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Bottled Water: Better than tap?

IS BOTTLED WATER WORTH THE EXTRA COST?

Americans spend millions of dollars each year on bottled water because they believe it is safer than regular tap water. But is the bottled water really safer and worth your hard earned dollars?

Americans are drinking bottled water in record numbers--a whopping 5 billion gallons in 2001, according to the International Bottled Water Association (IBWA), an industry trade group. That's about the same amount of water that falls from the American Falls at Niagara Falls in two hours.

Water, of course, is essential to human health. Drinking enough water to replace whatever is lost through bodily functions is important.   And of course, bottled water is a better alternative than sugar-laden soft drinks and some fruit juices. Explosive growth in the industry for more than a decade has placed bottled water in nearly every supermarket, convenience store and vending machine from coast to coast, where dozens of brands compete for consumers' dollars.   With bottled water so easily available, many consumers may shy away from the option of bottling their own tap water, which may be just as safe and regulated as purchased water.    In fact, the bottled water that you are paying for may be the same exact water that is available for free in your very own kitchen.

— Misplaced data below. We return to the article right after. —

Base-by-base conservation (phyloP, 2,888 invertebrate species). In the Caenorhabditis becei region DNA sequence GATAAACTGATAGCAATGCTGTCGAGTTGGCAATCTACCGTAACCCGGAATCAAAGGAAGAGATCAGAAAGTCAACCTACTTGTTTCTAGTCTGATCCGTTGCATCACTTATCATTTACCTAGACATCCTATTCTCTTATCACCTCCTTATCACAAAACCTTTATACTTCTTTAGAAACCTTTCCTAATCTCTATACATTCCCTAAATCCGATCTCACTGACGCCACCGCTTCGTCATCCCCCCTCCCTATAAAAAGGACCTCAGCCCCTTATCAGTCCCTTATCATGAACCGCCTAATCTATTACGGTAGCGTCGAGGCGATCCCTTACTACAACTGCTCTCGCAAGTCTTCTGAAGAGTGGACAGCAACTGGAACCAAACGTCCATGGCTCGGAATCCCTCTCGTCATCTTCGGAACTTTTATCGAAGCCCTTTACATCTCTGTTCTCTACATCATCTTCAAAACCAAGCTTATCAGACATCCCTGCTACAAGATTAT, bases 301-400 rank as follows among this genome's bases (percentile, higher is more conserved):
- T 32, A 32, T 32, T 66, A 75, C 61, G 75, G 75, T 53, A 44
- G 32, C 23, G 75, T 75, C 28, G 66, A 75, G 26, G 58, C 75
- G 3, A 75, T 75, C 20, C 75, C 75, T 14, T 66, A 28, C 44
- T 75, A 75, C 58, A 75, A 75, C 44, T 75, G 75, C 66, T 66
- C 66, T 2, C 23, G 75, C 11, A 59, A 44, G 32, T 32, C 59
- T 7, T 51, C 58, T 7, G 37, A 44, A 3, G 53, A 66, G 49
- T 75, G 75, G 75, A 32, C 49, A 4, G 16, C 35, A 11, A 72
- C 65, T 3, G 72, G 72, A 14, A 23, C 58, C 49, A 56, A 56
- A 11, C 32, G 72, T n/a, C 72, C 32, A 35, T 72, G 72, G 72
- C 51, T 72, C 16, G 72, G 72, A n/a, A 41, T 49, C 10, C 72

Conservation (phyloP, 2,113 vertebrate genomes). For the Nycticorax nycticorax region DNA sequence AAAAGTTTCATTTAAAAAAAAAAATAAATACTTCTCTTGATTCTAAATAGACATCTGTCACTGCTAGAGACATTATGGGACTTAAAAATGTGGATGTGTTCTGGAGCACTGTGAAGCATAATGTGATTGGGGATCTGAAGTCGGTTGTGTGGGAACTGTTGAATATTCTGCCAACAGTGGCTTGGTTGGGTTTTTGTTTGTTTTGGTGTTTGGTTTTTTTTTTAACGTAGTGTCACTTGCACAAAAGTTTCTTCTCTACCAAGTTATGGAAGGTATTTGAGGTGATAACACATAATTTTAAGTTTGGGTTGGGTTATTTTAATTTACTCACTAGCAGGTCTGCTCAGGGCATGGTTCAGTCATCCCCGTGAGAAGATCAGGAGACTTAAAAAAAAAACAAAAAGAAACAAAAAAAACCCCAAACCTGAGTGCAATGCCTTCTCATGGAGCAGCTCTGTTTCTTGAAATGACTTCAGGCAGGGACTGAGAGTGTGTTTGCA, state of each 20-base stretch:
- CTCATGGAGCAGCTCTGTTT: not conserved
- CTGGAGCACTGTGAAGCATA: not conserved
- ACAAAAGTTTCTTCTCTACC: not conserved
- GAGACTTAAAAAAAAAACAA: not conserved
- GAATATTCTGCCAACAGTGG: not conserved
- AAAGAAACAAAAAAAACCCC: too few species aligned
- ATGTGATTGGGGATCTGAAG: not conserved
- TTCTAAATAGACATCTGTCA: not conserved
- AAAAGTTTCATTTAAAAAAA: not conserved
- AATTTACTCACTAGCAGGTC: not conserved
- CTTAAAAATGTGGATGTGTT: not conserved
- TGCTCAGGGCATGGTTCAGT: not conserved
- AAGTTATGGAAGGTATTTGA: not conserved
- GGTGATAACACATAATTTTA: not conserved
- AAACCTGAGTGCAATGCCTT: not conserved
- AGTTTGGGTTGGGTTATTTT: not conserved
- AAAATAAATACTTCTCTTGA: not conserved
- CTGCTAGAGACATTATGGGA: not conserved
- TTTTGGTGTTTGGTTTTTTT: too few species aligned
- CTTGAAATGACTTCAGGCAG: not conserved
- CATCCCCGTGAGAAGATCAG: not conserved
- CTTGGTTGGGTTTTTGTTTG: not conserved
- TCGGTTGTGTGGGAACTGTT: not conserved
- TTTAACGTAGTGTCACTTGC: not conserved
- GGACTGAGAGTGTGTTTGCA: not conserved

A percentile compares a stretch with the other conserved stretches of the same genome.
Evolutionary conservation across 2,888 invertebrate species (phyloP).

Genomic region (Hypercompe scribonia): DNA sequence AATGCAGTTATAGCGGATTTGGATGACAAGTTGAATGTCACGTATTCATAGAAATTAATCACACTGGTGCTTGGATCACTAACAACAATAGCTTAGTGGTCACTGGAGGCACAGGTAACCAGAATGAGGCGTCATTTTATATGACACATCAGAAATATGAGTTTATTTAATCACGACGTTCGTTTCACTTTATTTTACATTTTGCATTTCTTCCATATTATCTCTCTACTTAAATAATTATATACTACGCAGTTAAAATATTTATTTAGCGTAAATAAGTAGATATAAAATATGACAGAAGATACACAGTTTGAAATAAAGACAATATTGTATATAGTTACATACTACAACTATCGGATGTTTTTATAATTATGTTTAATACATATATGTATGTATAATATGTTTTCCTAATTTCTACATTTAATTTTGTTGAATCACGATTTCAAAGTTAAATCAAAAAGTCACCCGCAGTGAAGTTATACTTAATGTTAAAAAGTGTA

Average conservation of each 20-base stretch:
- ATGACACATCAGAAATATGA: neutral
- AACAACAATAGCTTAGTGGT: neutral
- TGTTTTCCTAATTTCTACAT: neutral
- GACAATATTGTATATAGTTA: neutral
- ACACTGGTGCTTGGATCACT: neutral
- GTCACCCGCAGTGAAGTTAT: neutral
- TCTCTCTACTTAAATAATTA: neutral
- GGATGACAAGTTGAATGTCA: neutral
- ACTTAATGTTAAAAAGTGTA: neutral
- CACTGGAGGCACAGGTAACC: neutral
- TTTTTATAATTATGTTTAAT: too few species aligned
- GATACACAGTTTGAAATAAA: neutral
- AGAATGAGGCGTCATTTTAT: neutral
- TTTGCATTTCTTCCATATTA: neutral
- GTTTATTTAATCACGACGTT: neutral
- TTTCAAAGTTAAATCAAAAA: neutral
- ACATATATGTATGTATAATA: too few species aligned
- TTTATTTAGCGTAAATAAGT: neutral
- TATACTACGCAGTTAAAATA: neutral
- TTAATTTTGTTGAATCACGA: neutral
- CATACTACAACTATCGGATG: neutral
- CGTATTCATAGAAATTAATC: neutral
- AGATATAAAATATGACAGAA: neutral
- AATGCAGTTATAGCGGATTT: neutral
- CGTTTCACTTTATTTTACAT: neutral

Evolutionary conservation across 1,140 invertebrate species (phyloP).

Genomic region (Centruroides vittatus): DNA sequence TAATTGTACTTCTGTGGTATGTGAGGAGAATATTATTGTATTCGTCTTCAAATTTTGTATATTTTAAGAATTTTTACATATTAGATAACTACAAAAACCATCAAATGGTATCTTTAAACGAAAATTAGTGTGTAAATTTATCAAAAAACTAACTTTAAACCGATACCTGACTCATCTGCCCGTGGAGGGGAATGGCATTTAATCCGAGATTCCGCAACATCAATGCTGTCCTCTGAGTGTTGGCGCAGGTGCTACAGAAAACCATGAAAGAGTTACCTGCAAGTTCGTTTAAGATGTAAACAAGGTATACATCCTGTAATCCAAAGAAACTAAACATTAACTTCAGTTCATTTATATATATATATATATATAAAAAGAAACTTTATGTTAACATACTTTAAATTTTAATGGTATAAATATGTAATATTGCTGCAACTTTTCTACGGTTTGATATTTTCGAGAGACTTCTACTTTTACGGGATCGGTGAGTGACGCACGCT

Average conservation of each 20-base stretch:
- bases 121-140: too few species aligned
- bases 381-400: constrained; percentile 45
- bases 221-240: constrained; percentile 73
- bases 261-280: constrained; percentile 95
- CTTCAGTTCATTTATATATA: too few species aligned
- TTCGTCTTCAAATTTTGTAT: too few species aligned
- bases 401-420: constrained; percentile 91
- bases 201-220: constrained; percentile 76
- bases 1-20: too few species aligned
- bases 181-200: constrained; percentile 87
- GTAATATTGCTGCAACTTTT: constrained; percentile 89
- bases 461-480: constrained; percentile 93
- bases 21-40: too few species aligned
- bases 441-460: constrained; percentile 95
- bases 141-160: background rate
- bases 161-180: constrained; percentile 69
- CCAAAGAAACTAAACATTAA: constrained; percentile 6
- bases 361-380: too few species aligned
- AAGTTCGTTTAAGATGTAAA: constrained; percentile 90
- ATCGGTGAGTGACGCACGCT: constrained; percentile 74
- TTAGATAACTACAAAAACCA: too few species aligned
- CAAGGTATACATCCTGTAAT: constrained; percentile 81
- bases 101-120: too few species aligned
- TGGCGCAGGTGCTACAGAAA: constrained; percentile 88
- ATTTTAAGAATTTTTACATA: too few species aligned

The bottom line is that you can easily save thousands of dollars every year by installing a filter in your sink and refilling portable bottles.   This also reduces the amount of plastic and glass that is discarded and helps conserve our natural resources.   In addition, filtering your tap water can resolve the issue of "taste".   If you find the taste of your tap water is not appealing, the filter will improve this and make the water more palatable.   Filtering units are easily available to consumers in many different price ranges/styles via the Internet and stores like Target.

In order to help you determine which option is best for you and to learn how you can verify the source of any bottled water you purchase, please check out the links below.

http://www.fda.gov/fdac/features/2002/402_h2o.html

http://www.nrdc.org/water/drinking/qbw.asp